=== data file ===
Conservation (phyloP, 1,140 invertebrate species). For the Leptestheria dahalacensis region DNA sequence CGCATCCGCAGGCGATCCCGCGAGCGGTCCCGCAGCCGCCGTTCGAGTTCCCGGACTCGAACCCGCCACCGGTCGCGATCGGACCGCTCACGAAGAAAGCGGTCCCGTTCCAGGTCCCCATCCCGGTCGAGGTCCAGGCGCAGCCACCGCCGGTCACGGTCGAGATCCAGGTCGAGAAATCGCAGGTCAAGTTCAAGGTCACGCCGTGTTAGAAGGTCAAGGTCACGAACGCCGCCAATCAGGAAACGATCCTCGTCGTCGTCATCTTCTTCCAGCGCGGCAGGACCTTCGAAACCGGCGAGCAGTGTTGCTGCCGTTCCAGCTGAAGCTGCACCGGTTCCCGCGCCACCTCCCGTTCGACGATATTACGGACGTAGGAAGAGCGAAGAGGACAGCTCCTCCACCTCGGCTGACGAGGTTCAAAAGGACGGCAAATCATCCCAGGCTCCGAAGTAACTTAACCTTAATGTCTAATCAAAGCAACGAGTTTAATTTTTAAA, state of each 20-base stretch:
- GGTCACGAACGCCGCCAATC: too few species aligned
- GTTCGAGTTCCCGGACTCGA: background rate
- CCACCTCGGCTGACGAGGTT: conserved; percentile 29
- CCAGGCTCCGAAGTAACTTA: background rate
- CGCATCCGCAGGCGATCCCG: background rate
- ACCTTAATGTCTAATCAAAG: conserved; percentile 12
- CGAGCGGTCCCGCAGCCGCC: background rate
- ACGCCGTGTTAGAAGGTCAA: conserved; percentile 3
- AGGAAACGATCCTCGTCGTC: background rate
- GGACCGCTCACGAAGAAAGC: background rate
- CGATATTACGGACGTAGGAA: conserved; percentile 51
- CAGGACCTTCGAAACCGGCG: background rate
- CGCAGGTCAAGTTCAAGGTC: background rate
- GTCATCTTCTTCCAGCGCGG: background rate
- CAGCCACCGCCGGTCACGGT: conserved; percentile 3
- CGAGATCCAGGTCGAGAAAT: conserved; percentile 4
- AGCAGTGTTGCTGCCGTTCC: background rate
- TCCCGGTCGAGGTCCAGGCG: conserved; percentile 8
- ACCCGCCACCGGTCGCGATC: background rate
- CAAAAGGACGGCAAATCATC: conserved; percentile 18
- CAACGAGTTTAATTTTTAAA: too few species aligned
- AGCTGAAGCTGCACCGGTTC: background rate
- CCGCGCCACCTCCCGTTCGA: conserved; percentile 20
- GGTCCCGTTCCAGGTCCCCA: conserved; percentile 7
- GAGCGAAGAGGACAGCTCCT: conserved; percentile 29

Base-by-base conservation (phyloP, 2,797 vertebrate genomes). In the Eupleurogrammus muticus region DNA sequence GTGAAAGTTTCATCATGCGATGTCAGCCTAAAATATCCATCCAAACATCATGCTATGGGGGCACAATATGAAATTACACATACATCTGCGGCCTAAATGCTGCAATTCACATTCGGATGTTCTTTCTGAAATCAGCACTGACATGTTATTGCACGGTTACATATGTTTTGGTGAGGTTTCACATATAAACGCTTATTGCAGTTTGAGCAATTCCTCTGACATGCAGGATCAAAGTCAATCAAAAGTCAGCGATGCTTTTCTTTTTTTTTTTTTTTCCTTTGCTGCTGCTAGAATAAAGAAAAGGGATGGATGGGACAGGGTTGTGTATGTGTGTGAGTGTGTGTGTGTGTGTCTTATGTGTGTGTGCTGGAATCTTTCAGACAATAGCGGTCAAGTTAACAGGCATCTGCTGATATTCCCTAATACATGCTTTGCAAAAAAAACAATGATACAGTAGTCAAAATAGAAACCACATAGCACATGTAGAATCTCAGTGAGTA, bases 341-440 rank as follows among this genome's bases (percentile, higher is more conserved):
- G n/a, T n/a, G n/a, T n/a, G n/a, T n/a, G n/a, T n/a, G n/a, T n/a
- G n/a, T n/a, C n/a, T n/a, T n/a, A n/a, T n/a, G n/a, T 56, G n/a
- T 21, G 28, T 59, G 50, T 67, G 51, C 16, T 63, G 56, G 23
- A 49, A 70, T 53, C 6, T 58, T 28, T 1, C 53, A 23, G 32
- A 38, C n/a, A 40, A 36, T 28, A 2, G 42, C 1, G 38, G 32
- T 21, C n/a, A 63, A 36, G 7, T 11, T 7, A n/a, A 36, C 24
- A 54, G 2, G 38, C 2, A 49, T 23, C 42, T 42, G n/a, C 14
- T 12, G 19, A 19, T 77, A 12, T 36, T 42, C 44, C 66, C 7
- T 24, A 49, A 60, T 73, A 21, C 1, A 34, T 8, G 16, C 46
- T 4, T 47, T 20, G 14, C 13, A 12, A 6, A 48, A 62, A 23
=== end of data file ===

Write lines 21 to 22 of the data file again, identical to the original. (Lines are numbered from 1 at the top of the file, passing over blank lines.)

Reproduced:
- CAAAAGGACGGCAAATCATC: conserved; percentile 18
- CAACGAGTTTAATTTTTAAA: too few species aligned